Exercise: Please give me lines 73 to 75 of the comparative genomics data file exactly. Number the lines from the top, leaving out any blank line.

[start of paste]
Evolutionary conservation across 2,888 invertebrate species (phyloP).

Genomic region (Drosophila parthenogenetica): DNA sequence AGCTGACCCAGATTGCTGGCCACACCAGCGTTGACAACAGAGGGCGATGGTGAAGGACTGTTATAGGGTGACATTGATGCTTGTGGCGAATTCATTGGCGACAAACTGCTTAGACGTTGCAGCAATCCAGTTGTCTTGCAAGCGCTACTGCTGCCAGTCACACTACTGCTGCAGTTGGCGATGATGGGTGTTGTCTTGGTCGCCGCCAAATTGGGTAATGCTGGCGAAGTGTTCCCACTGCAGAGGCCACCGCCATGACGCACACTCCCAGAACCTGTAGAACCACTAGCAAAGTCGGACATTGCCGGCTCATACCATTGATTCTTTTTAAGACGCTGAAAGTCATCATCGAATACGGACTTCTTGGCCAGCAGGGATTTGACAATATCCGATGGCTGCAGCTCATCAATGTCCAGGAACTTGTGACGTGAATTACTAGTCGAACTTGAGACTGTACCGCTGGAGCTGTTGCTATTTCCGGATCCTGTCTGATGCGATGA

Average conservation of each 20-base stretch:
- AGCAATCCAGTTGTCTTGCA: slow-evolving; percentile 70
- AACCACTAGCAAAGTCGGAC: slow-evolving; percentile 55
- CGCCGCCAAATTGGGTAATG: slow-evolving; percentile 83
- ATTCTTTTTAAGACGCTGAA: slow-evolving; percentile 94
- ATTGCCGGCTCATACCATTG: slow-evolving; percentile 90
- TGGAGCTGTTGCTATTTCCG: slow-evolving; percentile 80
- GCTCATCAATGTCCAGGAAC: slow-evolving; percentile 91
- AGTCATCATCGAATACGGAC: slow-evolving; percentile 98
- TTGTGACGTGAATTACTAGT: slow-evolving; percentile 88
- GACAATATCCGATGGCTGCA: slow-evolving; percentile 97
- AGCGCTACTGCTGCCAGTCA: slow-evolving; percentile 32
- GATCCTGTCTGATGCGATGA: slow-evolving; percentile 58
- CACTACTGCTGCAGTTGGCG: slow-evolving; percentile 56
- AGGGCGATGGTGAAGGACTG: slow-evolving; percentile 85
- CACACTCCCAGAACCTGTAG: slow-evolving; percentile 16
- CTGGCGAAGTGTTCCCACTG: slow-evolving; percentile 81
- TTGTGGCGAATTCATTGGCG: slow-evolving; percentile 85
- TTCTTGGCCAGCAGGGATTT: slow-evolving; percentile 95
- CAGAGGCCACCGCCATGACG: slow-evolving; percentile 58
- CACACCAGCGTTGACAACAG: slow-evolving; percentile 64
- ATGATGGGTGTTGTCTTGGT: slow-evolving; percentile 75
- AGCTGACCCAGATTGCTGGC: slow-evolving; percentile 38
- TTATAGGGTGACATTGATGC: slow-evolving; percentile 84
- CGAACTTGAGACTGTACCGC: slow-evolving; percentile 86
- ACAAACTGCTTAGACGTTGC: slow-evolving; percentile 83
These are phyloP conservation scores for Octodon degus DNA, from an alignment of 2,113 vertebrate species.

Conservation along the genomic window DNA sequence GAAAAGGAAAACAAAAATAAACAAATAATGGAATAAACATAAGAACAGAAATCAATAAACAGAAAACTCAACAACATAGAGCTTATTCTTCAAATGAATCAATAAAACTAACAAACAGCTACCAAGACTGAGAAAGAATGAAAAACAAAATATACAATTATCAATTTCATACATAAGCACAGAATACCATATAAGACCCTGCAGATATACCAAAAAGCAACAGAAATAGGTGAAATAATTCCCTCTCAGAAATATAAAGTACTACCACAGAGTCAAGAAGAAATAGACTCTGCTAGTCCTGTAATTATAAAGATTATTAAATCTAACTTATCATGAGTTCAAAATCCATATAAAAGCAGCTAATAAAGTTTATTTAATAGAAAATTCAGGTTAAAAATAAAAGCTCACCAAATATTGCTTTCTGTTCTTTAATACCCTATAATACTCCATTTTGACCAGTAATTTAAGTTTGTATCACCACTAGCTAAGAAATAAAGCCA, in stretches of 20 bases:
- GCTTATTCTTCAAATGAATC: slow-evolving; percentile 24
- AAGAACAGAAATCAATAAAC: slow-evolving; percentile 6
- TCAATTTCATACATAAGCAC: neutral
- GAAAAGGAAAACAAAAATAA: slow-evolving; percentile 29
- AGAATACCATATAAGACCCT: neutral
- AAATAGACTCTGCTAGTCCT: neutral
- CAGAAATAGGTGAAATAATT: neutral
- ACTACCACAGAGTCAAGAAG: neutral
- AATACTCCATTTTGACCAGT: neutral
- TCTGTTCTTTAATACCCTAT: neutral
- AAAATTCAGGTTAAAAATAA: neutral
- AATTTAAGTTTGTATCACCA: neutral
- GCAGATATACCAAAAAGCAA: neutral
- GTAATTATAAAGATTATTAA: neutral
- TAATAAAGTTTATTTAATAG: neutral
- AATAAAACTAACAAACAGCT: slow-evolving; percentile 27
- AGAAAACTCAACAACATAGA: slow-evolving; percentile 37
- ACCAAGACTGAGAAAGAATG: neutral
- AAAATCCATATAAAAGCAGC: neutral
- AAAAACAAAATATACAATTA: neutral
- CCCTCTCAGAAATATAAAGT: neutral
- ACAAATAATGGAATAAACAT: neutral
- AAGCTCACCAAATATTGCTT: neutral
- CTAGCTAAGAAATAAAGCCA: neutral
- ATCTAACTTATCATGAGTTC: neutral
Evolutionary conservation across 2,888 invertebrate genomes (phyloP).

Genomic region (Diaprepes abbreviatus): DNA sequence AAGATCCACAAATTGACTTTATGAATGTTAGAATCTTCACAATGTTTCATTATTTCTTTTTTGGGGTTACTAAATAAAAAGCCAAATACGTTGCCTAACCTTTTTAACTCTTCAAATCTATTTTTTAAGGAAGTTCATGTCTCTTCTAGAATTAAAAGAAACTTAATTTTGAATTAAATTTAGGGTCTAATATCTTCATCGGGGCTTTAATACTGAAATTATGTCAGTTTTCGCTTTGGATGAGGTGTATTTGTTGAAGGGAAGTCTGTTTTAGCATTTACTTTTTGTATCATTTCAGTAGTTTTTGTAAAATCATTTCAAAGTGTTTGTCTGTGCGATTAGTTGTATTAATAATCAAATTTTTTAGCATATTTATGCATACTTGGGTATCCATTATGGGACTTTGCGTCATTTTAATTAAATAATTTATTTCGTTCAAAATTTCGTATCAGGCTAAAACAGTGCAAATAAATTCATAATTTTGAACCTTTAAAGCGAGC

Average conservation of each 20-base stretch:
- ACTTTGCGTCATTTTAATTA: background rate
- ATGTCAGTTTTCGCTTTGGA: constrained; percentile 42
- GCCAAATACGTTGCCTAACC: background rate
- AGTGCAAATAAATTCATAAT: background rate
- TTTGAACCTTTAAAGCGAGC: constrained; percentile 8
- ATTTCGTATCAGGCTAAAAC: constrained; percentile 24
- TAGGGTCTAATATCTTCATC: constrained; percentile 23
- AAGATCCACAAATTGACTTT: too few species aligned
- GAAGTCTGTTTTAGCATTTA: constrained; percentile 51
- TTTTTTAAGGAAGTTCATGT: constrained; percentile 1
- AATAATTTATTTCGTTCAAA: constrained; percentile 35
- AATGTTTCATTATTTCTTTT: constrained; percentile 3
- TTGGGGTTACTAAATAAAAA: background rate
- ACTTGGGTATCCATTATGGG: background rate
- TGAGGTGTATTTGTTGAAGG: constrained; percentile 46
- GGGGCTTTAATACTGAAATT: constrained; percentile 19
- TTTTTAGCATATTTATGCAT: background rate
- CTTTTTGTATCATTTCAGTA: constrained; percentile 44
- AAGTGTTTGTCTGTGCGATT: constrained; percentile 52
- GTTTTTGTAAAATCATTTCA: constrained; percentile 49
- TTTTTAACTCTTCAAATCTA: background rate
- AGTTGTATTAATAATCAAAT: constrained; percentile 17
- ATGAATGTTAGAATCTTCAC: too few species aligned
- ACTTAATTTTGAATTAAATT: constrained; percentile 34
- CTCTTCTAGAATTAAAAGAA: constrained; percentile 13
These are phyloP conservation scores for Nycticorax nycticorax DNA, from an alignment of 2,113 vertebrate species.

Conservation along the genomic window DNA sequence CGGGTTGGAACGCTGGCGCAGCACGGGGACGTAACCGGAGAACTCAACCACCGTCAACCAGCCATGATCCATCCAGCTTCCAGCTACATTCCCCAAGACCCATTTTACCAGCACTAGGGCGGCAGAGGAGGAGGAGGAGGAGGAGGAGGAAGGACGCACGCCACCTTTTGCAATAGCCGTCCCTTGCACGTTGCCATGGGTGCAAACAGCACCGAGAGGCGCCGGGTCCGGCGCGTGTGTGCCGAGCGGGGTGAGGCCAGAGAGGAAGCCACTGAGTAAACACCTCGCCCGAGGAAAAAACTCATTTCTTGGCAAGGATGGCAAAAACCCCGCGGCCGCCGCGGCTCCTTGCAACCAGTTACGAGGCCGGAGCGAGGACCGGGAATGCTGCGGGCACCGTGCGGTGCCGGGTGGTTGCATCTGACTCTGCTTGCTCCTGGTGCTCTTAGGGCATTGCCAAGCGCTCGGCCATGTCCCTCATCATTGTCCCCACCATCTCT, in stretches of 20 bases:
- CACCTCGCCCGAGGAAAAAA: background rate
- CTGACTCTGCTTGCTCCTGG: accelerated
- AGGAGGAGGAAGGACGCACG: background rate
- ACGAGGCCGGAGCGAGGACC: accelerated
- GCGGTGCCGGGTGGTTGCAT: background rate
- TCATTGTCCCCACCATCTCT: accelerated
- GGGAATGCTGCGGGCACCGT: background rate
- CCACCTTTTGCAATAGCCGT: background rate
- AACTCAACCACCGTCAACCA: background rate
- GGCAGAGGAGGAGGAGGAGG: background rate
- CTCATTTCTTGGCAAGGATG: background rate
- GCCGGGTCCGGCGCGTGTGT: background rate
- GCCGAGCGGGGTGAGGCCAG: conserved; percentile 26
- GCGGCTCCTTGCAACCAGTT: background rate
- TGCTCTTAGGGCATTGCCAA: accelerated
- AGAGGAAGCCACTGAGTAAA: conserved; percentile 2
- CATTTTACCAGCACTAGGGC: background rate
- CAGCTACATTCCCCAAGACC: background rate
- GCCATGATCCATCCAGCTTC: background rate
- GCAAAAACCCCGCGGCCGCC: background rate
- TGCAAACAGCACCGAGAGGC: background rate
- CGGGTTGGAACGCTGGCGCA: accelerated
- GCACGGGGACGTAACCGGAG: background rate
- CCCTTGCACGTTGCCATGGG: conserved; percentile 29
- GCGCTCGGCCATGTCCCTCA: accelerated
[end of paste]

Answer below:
- TGAGGTGTATTTGTTGAAGG: constrained; percentile 46
- GGGGCTTTAATACTGAAATT: constrained; percentile 19
- TTTTTAGCATATTTATGCAT: background rate